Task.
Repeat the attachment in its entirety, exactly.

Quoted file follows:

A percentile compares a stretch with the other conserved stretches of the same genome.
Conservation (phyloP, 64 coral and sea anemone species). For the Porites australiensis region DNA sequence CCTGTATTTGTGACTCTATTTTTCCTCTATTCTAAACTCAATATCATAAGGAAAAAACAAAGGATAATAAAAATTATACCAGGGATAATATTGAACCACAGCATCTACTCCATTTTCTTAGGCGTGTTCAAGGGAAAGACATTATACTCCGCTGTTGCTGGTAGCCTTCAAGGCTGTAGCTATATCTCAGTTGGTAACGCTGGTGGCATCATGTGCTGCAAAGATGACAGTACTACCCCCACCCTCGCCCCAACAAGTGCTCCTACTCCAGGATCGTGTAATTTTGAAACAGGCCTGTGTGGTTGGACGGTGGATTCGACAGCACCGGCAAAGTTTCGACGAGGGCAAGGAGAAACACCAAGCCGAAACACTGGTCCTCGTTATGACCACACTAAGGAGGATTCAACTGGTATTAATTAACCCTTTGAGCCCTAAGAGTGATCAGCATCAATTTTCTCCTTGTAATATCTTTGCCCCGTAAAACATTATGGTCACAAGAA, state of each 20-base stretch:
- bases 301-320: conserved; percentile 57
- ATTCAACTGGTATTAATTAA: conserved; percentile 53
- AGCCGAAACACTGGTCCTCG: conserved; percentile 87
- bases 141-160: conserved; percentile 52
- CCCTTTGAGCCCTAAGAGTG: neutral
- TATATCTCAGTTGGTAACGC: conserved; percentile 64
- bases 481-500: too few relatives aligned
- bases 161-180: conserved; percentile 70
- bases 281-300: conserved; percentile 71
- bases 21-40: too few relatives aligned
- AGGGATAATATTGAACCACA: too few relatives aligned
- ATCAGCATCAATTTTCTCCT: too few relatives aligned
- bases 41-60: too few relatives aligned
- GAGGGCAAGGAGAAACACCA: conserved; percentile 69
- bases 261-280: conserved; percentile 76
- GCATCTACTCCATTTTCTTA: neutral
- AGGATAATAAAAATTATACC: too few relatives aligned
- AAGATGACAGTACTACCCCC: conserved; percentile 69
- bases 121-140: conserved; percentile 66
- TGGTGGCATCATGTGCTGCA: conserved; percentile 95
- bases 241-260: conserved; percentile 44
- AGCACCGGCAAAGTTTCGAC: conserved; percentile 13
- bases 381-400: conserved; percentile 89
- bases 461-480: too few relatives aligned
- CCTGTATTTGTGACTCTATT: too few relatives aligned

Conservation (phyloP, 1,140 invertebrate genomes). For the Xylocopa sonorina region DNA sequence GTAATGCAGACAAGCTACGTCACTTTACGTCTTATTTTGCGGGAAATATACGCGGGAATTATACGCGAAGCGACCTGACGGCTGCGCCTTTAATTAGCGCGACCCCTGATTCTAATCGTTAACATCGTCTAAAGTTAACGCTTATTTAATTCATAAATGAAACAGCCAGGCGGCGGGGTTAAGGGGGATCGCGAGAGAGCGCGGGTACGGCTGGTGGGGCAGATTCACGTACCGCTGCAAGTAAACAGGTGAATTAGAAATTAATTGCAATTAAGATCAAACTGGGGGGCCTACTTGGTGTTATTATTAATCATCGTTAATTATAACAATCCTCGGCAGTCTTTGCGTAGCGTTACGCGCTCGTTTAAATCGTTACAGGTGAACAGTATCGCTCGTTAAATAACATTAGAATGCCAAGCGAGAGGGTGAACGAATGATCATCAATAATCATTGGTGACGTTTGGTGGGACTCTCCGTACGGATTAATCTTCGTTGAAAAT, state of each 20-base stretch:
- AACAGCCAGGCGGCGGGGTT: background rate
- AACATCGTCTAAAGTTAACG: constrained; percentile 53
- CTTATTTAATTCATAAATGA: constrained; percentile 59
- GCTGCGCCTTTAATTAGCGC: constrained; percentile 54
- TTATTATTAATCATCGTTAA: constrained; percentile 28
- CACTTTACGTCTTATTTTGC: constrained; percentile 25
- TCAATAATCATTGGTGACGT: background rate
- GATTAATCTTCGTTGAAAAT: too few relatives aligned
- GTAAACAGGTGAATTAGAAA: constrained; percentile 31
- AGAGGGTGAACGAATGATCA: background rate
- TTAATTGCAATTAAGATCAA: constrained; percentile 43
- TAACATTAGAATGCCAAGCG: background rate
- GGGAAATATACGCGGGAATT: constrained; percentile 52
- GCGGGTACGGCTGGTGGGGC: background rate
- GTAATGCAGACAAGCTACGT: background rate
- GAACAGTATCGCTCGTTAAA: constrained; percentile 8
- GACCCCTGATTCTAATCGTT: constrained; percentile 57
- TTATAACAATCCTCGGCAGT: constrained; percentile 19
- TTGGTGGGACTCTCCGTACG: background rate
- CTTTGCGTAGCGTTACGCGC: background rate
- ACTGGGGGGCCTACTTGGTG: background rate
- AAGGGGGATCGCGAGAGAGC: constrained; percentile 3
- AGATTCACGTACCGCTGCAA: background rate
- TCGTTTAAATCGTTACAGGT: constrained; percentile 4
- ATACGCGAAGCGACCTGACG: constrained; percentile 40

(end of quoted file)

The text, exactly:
A percentile compares a stretch with the other conserved stretches of the same genome.
Conservation (phyloP, 64 coral and sea anemone species). For the Porites australiensis region DNA sequence CCTGTATTTGTGACTCTATTTTTCCTCTATTCTAAACTCAATATCATAAGGAAAAAACAAAGGATAATAAAAATTATACCAGGGATAATATTGAACCACAGCATCTACTCCATTTTCTTAGGCGTGTTCAAGGGAAAGACATTATACTCCGCTGTTGCTGGTAGCCTTCAAGGCTGTAGCTATATCTCAGTTGGTAACGCTGGTGGCATCATGTGCTGCAAAGATGACAGTACTACCCCCACCCTCGCCCCAACAAGTGCTCCTACTCCAGGATCGTGTAATTTTGAAACAGGCCTGTGTGGTTGGACGGTGGATTCGACAGCACCGGCAAAGTTTCGACGAGGGCAAGGAGAAACACCAAGCCGAAACACTGGTCCTCGTTATGACCACACTAAGGAGGATTCAACTGGTATTAATTAACCCTTTGAGCCCTAAGAGTGATCAGCATCAATTTTCTCCTTGTAATATCTTTGCCCCGTAAAACATTATGGTCACAAGAA, state of each 20-base stretch:
- bases 301-320: conserved; percentile 57
- ATTCAACTGGTATTAATTAA: conserved; percentile 53
- AGCCGAAACACTGGTCCTCG: conserved; percentile 87
- bases 141-160: conserved; percentile 52
- CCCTTTGAGCCCTAAGAGTG: neutral
- TATATCTCAGTTGGTAACGC: conserved; percentile 64
- bases 481-500: too few relatives aligned
- bases 161-180: conserved; percentile 70
- bases 281-300: conserved; percentile 71
- bases 21-40: too few relatives aligned
- AGGGATAATATTGAACCACA: too few relatives aligned
- ATCAGCATCAATTTTCTCCT: too few relatives aligned
- bases 41-60: too few relatives aligned
- GAGGGCAAGGAGAAACACCA: conserved; percentile 69
- bases 261-280: conserved; percentile 76
- GCATCTACTCCATTTTCTTA: neutral
- AGGATAATAAAAATTATACC: too few relatives aligned
- AAGATGACAGTACTACCCCC: conserved; percentile 69
- bases 121-140: conserved; percentile 66
- TGGTGGCATCATGTGCTGCA: conserved; percentile 95
- bases 241-260: conserved; percentile 44
- AGCACCGGCAAAGTTTCGAC: conserved; percentile 13
- bases 381-400: conserved; percentile 89
- bases 461-480: too few relatives aligned
- CCTGTATTTGTGACTCTATT: too few relatives aligned

Conservation (phyloP, 1,140 invertebrate genomes). For the Xylocopa sonorina region DNA sequence GTAATGCAGACAAGCTACGTCACTTTACGTCTTATTTTGCGGGAAATATACGCGGGAATTATACGCGAAGCGACCTGACGGCTGCGCCTTTAATTAGCGCGACCCCTGATTCTAATCGTTAACATCGTCTAAAGTTAACGCTTATTTAATTCATAAATGAAACAGCCAGGCGGCGGGGTTAAGGGGGATCGCGAGAGAGCGCGGGTACGGCTGGTGGGGCAGATTCACGTACCGCTGCAAGTAAACAGGTGAATTAGAAATTAATTGCAATTAAGATCAAACTGGGGGGCCTACTTGGTGTTATTATTAATCATCGTTAATTATAACAATCCTCGGCAGTCTTTGCGTAGCGTTACGCGCTCGTTTAAATCGTTACAGGTGAACAGTATCGCTCGTTAAATAACATTAGAATGCCAAGCGAGAGGGTGAACGAATGATCATCAATAATCATTGGTGACGTTTGGTGGGACTCTCCGTACGGATTAATCTTCGTTGAAAAT, state of each 20-base stretch:
- AACAGCCAGGCGGCGGGGTT: background rate
- AACATCGTCTAAAGTTAACG: constrained; percentile 53
- CTTATTTAATTCATAAATGA: constrained; percentile 59
- GCTGCGCCTTTAATTAGCGC: constrained; percentile 54
- TTATTATTAATCATCGTTAA: constrained; percentile 28
- CACTTTACGTCTTATTTTGC: constrained; percentile 25
- TCAATAATCATTGGTGACGT: background rate
- GATTAATCTTCGTTGAAAAT: too few relatives aligned
- GTAAACAGGTGAATTAGAAA: constrained; percentile 31
- AGAGGGTGAACGAATGATCA: background rate
- TTAATTGCAATTAAGATCAA: constrained; percentile 43
- TAACATTAGAATGCCAAGCG: background rate
- GGGAAATATACGCGGGAATT: constrained; percentile 52
- GCGGGTACGGCTGGTGGGGC: background rate
- GTAATGCAGACAAGCTACGT: background rate
- GAACAGTATCGCTCGTTAAA: constrained; percentile 8
- GACCCCTGATTCTAATCGTT: constrained; percentile 57
- TTATAACAATCCTCGGCAGT: constrained; percentile 19
- TTGGTGGGACTCTCCGTACG: background rate
- CTTTGCGTAGCGTTACGCGC: background rate
- ACTGGGGGGCCTACTTGGTG: background rate
- AAGGGGGATCGCGAGAGAGC: constrained; percentile 3
- AGATTCACGTACCGCTGCAA: background rate
- TCGTTTAAATCGTTACAGGT: constrained; percentile 4
- ATACGCGAAGCGACCTGACG: constrained; percentile 40